Do you find yourself religiously watching Tour de France every year? Or maybe you're the proud owner of a fleet of bikes - from Dutch city rides to off-road mountain bikes? Either way, cycling is clearly your passion and you've decided you'd like to take your enthusiasm for bikes to the next level - by opening up your very own bike shop.
It will take a lot of hard work, but with expert planning, you'll be well on your way to launching a profitable bike business.
This is why you've come to the right place. In the guide below, we'll take you through all the steps needed to turn your entrepreneurial dream into a reality. From practical advice on how to conduct market research, to choosing your bike shop's legal form and drafting up a business plan, here's everything you need to know about setting up a bike shop. On your marks, get set...
Conducting market research for your bike shop
As with any new business, the very first step in opening a bike shop is to carry out market research. This enables you to assess the level of demand within the area you wish to set up your shop and whether it's likely to thrive as a business.
Your bike shop market research should involve asking yourself questions related to the sale and usage of bikes within your own country. The objective here is to understand the purchasing habits and expectations of your future customers, so you can get a clear idea of how the bike sector is doing.
In particular, you should ask yourself:
- What are the major trends in the market? For example, growing environmental consciousness led to eBike sales doubling in 2020 in the UK.
- What do typical bike shop customers look like?
- Why are they purchasing bikes? Is it for work, weekend journeys, for their kids, or for sports?
- What products and services are the most in-demand? Purchase of bikes and safety equipment, rentals or repairs?
- What is the average budget of a bike shop customer?
- How often do they visit bike shops?
In a second step, you'll then have to familiarise yourself with your competitors: rival bike shops in the area you'd like to set up your business.
Ask yourself the following:
- How many existing bike shops are there in the area?
- Where are they located?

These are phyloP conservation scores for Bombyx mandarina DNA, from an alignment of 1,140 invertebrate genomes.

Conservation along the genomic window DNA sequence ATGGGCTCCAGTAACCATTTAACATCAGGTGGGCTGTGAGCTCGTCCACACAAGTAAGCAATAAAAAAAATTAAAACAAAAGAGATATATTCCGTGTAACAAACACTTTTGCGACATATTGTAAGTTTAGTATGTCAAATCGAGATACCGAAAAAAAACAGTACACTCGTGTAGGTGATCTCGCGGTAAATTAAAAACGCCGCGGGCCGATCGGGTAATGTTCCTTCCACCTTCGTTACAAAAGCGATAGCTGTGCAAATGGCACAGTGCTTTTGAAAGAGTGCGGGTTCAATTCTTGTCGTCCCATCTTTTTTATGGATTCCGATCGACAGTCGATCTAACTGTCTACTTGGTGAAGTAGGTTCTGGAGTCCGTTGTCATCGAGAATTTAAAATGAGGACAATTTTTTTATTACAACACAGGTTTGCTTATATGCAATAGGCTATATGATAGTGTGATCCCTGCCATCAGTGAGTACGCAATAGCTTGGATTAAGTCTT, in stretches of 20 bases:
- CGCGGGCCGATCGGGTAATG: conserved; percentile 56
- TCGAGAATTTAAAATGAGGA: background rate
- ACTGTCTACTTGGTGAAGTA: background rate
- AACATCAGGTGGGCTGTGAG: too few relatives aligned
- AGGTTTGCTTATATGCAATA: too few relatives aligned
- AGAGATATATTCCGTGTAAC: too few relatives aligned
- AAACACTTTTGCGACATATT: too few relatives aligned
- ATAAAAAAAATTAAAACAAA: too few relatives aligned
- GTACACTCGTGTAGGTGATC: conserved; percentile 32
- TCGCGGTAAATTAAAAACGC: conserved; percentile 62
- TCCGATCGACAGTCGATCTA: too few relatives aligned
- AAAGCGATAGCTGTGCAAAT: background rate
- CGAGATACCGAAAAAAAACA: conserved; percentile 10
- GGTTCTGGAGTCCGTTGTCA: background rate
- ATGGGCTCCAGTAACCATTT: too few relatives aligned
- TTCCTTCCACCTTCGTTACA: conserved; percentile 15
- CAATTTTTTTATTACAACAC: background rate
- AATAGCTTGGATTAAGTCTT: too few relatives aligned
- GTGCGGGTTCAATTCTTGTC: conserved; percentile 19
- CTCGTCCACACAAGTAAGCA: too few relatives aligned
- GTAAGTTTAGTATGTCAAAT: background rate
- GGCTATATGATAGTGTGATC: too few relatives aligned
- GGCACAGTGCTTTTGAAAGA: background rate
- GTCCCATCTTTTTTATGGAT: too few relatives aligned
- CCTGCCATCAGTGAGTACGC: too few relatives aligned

- How much space do they have?
- How many members of staff do they have?
- What products and services do they offer?
- What are their prices?
- What customer segment are they targeting?
- What are their marketing tactics?
- Do they seem to be doing well or are they struggling?
Gathering this data will leave you with two major takeaways. First of all, it will tell you whether there's a group of customers whose needs (for example, eBike enthusiasts) are not currently being met by your competitors, allowing you to swoop in and cater to them. Secondly, you'll know, once and for all, whether the market is large enough to support the arrival of a new player (i.e your bike shop).
The bike market is booming - but why?
The bike industry has grown significantly in recent years - with the UK cycling market worth £2.2 billion by the end of 2020.
Much of this is down to COVID. According to COVID Impact report on the UK cycling economy, conducted by BA, the number of people cycling between mid-April and mid-June 2020 exceeded 250% of normal pre-COVID levels. Since March 2020, bike retailers have seen sales grow by 60% - after cycling was promoted as one of just a few accessible ways for the population to stay fit and sane over lockdown.
The cycling market was doing pretty well before COVID even existed, too. In 2018, the cycling industry contributed at least £5.4 billion to the UK economy. This growth in popularity was linked to both a growing desire amongst the UK public to live more economical and environmentally healthy lifestyles (fuel is expensive, pedalling is not) and to enjoy the health benefits of cycling through government-approved schemes such as the cycle to work scheme.